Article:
Radiographic features of intraluminal leiomyosarcoma of the inferior vena cava: an atypical case report
ABSTRACT We encountered a 74-year-old woman with a chief complaint of progressive right-sided back pain for more than 1 month. Physical examination and laboratory tests revealed no abnormalities. Multislice computed tomography (MSCT) showed dilatation of the inferior vena cava (IVC). An intraluminal mass of about 8.1 × 5.5 × 3.6 cm in size was found in the IVC, with big central necrosis and irregular peripheral enhancement. The tumor arose from the IVC just beneath the renal vein and reached the iliac bifurcation. Cavography demonstrated a filling defect with complete occlusion of the IVC and extensive collateral circulation. The patient underwent complete resection of tumor and vascular prosthetic graft. Pathological diagnosis was leiomyosarcoma. Because of its low incidences and atypical appearance, we highlight the significance of the imaging feature in its diagnosis in this article.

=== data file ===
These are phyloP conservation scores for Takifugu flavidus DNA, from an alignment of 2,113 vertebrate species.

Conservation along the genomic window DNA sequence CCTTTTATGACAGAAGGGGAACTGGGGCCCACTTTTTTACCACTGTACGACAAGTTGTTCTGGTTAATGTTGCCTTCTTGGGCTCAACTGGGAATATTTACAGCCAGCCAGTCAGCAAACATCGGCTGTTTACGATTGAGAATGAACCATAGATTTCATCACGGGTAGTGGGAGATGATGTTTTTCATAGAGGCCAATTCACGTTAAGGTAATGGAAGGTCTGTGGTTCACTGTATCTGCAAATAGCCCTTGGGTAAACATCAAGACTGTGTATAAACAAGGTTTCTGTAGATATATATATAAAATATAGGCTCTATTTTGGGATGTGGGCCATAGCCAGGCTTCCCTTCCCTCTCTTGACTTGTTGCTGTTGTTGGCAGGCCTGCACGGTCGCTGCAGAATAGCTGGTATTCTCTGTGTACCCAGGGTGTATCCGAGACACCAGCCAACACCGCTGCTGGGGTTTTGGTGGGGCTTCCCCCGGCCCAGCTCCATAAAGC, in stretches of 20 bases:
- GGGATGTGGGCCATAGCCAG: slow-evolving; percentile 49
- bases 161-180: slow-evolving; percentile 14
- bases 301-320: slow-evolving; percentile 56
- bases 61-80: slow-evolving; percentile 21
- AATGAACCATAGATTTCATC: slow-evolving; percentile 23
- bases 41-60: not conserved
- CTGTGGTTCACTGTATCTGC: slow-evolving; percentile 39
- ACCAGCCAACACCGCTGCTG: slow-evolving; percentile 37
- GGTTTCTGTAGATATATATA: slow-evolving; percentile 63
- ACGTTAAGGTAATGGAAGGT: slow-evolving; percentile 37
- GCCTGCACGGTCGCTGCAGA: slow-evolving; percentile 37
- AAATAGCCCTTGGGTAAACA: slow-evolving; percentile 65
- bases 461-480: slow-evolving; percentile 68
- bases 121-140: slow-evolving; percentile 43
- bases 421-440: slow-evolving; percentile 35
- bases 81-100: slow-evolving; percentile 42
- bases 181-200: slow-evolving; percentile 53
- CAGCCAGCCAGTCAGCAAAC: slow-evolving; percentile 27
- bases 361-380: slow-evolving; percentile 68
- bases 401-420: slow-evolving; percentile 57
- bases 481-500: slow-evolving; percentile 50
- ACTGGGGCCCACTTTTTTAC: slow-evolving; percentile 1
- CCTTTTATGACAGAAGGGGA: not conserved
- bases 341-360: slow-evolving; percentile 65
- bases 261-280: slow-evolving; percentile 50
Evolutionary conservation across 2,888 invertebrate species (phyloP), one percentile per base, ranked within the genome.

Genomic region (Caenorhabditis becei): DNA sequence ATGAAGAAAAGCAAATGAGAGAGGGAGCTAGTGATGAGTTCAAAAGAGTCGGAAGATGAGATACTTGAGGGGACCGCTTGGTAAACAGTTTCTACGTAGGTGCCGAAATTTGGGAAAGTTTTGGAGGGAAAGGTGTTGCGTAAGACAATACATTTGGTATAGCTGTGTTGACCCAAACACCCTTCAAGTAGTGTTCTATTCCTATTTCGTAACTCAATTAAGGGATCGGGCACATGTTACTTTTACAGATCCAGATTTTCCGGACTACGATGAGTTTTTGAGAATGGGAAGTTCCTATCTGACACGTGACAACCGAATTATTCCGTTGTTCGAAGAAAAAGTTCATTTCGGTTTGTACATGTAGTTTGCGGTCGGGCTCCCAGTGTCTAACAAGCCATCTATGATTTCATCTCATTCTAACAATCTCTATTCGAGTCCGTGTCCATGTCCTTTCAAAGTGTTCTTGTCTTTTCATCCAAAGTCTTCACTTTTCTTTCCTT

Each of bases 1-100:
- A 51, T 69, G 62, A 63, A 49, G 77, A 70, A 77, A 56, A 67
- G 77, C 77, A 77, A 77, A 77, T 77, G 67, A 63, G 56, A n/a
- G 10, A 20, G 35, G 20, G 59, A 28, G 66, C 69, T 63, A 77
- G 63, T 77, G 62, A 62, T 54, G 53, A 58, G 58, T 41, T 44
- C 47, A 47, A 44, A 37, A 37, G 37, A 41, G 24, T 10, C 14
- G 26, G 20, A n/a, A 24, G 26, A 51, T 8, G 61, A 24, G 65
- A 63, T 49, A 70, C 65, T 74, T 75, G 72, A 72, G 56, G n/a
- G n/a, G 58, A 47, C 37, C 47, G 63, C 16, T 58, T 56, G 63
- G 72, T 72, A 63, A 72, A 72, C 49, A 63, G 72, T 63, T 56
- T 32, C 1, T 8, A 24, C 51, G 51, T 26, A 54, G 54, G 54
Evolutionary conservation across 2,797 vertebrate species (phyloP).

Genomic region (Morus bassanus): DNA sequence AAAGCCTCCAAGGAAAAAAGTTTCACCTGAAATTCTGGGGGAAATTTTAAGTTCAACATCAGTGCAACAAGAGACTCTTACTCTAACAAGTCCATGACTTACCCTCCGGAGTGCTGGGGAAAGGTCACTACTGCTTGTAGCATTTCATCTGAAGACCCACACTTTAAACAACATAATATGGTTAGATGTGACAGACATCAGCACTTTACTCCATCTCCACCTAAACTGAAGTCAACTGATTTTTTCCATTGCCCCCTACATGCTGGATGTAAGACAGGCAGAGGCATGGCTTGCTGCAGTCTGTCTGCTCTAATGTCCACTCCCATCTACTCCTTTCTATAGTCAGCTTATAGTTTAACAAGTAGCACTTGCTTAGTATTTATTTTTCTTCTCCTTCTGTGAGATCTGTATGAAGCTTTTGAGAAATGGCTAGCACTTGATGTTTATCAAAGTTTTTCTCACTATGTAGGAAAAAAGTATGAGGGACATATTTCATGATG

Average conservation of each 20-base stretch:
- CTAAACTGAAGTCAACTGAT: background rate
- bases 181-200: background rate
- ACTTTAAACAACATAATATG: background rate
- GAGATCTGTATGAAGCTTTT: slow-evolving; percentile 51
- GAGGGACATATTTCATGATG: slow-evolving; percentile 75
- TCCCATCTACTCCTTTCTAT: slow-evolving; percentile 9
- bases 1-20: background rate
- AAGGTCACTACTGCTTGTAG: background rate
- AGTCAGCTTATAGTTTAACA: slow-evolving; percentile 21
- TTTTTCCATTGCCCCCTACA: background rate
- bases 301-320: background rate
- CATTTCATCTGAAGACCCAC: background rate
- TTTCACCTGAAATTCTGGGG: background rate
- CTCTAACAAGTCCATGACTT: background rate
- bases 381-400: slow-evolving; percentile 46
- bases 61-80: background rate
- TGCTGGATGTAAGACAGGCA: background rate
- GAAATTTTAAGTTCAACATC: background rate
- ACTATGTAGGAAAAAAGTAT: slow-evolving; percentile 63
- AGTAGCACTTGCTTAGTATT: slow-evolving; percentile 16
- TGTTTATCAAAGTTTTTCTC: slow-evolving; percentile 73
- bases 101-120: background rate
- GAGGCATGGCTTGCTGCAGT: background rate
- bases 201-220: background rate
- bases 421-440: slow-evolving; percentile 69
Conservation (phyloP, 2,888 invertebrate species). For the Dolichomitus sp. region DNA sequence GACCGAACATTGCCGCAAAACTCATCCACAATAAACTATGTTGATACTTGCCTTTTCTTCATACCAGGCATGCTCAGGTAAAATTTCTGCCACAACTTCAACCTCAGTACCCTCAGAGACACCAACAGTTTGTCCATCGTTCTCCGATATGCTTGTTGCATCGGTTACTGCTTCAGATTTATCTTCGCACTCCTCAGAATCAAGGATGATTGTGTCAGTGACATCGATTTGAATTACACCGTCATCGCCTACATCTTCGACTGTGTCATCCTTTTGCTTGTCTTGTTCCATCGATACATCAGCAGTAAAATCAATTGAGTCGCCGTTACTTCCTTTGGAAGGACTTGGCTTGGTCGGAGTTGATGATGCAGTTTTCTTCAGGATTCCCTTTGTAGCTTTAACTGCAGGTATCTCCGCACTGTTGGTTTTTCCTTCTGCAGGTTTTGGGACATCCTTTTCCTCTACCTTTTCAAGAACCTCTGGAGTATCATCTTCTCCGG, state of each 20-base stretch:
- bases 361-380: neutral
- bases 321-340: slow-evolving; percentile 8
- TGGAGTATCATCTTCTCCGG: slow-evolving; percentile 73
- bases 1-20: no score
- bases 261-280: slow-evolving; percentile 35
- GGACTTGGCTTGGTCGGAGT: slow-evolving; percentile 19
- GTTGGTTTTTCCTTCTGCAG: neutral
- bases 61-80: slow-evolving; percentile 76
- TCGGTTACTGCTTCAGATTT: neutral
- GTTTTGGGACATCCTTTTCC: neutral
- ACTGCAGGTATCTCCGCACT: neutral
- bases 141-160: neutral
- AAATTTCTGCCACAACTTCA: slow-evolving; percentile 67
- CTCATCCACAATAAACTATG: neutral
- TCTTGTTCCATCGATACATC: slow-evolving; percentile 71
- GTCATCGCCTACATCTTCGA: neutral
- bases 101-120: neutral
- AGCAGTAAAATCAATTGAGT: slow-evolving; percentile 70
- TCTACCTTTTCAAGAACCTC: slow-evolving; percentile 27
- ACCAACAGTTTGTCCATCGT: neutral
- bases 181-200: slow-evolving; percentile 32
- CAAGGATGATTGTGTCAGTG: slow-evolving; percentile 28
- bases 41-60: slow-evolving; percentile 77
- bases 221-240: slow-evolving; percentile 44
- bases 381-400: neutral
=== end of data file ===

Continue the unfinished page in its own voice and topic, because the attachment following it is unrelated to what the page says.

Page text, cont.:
Article: Solución al caso 49Radiología 09/2013; 55(5):459–461. DOI:10.1016/j.rx.2011.09.013
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ABSTRACT: A 72-year-old Caucasian man presenting with non-specific upper abdominal pain had asymmetric soft tissue thickening of the small bowel wall on computed tomography (CT), which was pathologically proven to be leiomyosarcoma (LMS). At the same time point patient had incidentally but retrospectively detected lesion in IVC on CT scan which was subsequently imaged with PET/CT and MRI and was histologically proven to be also LMS. We present clinical and imaging features along with pedigree of this unique case of synchronous primary LMS involving the small bowel and inferior vena cava in a patient with RB1 gene mutation and a significant family history of multiple malignancies. To our knowledge, the synchronous primary LMS at two different sites has not been described. Clinicians and radiologists should keep in mind the possibility of a synchronous primary LMS in patients with genetic predisposition before making the diagnosis of a metastatic lesion or other malignancy as localized primary tumors remain potentially curable, whereas metastatic sarcoma is most often incurable.Abdominal Imaging 05/2012; 39(1). DOI:10.1007/s00261-012-9904-4 · 1.73 Impact Factor